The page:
Refugees, who themselves speak a variety of languages, are likely to find themselves in countries where they do not speak the language. Even the second language they do speak may not be the language they need in their new host country.
Intensive tutor-led classes are expensive, difficult to organise and competent teachers may be hard to find. One solution is to produce or reuse existing free online learning such as Duolingo and MOOCs.
Duolingo is free, with over 100 million users and teaches Norwegian, Swedish, Danish, German, Dutch, French, Polish, Portuguese, Spanish and others….
The IELTS test (International English Language Testing System) is the world’s most popular English language test for global migration. Over 9,000 organisations worldwide accept it; universities, employers, immigration authorities and professional bodies. Last year over 2.2 million tests were completed. This MOOC, the largest ever, had more than 440,000 learners from over 150 counties enrolled.
Another good example is the British Council ‘s free “Exploring English: Language and Culture’ MOOC. It has had 326,000 enrolments to date.
6. Online learning
Youth unemployment is the one thing we want to avoid with refugees. The way to avoid future disenchantment is fruitful employment. Academic structures, timescales and current vocational options are not good enough. Single course entry points are not enough. If you arrive in October, it is bizarre to have to wait almost a year to enter a formal course. Their needs are much more immediate and dynamic. The academic, agricultural calendar is ridiculous and the rigid layers in the system, make it far too difficult to cope with outsiders.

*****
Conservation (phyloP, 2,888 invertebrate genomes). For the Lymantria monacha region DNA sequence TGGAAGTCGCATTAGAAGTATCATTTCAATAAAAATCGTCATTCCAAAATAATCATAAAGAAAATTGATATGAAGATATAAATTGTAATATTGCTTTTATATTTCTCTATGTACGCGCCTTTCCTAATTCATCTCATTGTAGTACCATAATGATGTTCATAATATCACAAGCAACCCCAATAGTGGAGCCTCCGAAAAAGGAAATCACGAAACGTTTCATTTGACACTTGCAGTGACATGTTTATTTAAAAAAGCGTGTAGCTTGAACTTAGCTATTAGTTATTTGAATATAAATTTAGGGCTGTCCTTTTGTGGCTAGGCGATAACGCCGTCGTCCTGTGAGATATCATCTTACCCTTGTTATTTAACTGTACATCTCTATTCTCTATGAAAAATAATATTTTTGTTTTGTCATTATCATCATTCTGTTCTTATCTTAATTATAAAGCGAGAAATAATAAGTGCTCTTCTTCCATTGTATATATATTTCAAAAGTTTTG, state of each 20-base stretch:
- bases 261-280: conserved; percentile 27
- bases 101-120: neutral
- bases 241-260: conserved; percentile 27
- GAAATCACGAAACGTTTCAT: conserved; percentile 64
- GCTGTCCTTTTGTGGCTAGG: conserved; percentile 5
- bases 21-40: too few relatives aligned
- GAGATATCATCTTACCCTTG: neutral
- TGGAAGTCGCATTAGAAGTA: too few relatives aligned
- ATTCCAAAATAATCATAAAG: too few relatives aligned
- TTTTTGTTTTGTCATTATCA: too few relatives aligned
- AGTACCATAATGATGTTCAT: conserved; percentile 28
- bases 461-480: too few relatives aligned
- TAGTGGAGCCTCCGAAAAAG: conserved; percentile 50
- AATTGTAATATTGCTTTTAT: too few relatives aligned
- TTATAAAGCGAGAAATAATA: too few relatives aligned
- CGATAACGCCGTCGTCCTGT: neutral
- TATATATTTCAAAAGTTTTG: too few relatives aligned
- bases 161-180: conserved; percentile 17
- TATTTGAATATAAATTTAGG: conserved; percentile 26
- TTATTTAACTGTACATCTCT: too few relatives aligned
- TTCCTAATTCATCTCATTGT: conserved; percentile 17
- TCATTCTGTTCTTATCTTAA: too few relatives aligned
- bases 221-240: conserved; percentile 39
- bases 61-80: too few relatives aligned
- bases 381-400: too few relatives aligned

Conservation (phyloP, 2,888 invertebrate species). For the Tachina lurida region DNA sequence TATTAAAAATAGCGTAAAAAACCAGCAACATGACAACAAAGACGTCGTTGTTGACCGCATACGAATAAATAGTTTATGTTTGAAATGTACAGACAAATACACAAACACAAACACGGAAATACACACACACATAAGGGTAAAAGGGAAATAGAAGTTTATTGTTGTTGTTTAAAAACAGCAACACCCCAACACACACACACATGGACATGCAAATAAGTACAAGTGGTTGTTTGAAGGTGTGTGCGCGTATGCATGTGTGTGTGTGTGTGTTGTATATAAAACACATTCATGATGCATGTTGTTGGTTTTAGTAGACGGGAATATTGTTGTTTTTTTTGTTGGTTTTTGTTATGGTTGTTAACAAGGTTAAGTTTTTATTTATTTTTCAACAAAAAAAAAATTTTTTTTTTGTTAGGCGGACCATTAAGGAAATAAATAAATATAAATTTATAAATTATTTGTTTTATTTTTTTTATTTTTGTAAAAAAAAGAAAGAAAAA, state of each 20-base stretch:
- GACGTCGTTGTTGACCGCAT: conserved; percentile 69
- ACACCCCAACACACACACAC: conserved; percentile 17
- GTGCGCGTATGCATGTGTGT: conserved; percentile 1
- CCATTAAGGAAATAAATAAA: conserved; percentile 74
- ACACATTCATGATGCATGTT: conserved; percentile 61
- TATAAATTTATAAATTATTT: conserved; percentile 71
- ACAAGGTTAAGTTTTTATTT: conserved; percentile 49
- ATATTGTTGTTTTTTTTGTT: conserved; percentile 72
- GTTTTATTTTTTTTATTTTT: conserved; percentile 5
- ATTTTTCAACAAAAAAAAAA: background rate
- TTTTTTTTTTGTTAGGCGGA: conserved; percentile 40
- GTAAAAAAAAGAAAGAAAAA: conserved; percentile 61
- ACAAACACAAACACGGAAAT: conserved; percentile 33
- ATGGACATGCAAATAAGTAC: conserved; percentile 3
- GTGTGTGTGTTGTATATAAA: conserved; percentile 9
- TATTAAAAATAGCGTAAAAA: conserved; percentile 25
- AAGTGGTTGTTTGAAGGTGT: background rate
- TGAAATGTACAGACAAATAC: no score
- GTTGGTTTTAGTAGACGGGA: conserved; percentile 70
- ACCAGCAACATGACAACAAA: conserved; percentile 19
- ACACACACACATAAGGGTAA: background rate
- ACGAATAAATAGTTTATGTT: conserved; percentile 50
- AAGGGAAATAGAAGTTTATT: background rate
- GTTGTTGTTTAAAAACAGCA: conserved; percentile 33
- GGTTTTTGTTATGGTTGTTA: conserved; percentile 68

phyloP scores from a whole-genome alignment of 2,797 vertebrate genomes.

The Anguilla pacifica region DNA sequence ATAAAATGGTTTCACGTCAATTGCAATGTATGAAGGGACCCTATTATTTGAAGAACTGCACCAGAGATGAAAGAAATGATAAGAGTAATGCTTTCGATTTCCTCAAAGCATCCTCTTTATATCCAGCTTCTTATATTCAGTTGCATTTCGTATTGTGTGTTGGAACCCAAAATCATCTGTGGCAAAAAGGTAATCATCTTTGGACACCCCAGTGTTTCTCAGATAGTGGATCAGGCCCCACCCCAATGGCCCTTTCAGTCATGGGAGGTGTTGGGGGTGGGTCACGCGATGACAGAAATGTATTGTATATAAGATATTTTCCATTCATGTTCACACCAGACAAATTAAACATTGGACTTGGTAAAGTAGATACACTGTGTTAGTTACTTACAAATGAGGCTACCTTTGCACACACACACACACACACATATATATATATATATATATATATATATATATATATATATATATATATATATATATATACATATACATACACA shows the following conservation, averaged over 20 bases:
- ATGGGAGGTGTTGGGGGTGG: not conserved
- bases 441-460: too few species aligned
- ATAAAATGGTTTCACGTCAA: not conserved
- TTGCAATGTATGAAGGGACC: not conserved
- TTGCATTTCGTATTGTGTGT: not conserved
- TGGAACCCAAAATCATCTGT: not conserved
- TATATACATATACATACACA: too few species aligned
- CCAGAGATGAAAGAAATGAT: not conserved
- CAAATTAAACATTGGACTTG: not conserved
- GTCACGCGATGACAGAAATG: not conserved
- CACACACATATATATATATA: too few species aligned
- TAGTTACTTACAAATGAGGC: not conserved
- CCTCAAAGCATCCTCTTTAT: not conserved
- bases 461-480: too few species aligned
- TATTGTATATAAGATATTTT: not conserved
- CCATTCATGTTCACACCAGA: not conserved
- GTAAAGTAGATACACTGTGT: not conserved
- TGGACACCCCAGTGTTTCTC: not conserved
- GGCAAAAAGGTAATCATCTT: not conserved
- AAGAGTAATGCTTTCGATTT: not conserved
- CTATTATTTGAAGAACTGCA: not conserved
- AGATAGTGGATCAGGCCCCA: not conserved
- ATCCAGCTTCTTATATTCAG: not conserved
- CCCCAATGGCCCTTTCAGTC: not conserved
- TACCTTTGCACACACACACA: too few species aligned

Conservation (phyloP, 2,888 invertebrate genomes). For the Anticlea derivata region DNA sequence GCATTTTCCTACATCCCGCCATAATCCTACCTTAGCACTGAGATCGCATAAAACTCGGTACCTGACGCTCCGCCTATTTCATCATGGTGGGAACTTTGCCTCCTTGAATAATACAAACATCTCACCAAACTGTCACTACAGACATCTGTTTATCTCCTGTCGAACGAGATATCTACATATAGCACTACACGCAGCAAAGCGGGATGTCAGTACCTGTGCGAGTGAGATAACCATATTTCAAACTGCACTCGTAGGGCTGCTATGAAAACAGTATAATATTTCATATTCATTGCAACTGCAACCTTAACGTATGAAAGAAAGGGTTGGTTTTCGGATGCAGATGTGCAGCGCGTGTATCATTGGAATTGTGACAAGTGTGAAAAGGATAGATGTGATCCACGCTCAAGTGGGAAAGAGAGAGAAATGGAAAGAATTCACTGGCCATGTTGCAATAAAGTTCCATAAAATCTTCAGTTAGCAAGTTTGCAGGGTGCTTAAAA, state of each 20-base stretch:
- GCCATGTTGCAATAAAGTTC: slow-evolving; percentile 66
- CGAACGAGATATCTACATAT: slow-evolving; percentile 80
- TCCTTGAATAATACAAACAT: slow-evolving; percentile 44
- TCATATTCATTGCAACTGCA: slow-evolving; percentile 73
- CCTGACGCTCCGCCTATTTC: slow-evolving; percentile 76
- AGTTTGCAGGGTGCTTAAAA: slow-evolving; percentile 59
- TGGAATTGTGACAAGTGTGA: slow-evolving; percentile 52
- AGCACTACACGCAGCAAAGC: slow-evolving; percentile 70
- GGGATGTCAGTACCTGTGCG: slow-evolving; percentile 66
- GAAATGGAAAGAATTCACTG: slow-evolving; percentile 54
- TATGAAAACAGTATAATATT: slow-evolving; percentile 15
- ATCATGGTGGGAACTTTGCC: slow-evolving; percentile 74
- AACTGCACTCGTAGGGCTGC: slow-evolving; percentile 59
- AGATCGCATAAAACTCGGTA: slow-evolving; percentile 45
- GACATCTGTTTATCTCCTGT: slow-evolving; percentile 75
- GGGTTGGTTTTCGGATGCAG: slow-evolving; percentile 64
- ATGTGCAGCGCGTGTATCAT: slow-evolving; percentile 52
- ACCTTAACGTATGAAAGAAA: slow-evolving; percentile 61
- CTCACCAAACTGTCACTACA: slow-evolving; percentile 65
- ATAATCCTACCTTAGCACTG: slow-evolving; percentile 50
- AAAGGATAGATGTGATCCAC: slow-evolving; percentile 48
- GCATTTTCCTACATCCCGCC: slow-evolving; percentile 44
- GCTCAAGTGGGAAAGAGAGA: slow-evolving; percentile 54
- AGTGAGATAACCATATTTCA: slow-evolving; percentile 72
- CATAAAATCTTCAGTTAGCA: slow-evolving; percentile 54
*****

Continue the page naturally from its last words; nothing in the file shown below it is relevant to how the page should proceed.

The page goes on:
The solution is clearly online courses or at least blended courses with large online components.
Unicef is developing a programme called the “Virtual School for Education in Crises” (or Sahabati – My Cloud – in Arabic), which will offer courses, assessments and certification in Arabic, English, Maths and science. In a study from the University of Geneva, 78% of refugees reported they would definitely do an online course – for all, this was their first experience of distance learning.
7. Vocational learning
The great problem many economies face is unemployed young men. The suburbs of our cities are filling up with young men who lose faith and look for a purpose in life beyond even life itself.